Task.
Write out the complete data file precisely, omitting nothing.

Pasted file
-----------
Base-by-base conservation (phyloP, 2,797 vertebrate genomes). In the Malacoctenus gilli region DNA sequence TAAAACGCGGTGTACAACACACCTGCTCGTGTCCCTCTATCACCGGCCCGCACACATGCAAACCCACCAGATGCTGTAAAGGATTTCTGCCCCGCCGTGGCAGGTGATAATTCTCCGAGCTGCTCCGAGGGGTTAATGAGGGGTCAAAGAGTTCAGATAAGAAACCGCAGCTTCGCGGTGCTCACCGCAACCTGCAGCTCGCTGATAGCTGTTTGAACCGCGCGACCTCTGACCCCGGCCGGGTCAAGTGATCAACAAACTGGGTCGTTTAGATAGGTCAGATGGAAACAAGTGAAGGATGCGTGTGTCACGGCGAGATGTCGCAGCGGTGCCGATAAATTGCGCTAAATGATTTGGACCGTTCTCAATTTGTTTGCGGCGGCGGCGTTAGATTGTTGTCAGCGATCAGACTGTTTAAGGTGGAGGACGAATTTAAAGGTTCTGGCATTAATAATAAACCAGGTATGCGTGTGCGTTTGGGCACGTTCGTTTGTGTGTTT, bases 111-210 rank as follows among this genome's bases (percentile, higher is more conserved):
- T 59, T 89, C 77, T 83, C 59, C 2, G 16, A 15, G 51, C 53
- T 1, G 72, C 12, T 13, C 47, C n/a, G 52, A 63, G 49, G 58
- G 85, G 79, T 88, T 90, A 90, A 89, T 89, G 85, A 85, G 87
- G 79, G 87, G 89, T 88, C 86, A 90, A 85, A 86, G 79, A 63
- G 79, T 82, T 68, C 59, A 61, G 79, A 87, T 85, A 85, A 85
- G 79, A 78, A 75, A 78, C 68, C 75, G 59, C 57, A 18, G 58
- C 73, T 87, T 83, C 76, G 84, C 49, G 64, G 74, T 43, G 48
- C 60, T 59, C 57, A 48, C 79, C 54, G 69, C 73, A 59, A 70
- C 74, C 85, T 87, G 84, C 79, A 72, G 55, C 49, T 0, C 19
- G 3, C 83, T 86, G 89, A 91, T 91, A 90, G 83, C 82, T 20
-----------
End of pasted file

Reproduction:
Base-by-base conservation (phyloP, 2,797 vertebrate genomes). In the Malacoctenus gilli region DNA sequence TAAAACGCGGTGTACAACACACCTGCTCGTGTCCCTCTATCACCGGCCCGCACACATGCAAACCCACCAGATGCTGTAAAGGATTTCTGCCCCGCCGTGGCAGGTGATAATTCTCCGAGCTGCTCCGAGGGGTTAATGAGGGGTCAAAGAGTTCAGATAAGAAACCGCAGCTTCGCGGTGCTCACCGCAACCTGCAGCTCGCTGATAGCTGTTTGAACCGCGCGACCTCTGACCCCGGCCGGGTCAAGTGATCAACAAACTGGGTCGTTTAGATAGGTCAGATGGAAACAAGTGAAGGATGCGTGTGTCACGGCGAGATGTCGCAGCGGTGCCGATAAATTGCGCTAAATGATTTGGACCGTTCTCAATTTGTTTGCGGCGGCGGCGTTAGATTGTTGTCAGCGATCAGACTGTTTAAGGTGGAGGACGAATTTAAAGGTTCTGGCATTAATAATAAACCAGGTATGCGTGTGCGTTTGGGCACGTTCGTTTGTGTGTTT, bases 111-210 rank as follows among this genome's bases (percentile, higher is more conserved):
- T 59, T 89, C 77, T 83, C 59, C 2, G 16, A 15, G 51, C 53
- T 1, G 72, C 12, T 13, C 47, C n/a, G 52, A 63, G 49, G 58
- G 85, G 79, T 88, T 90, A 90, A 89, T 89, G 85, A 85, G 87
- G 79, G 87, G 89, T 88, C 86, A 90, A 85, A 86, G 79, A 63
- G 79, T 82, T 68, C 59, A 61, G 79, A 87, T 85, A 85, A 85
- G 79, A 78, A 75, A 78, C 68, C 75, G 59, C 57, A 18, G 58
- C 73, T 87, T 83, C 76, G 84, C 49, G 64, G 74, T 43, G 48
- C 60, T 59, C 57, A 48, C 79, C 54, G 69, C 73, A 59, A 70
- C 74, C 85, T 87, G 84, C 79, A 72, G 55, C 49, T 0, C 19
- G 3, C 83, T 86, G 89, A 91, T 91, A 90, G 83, C 82, T 20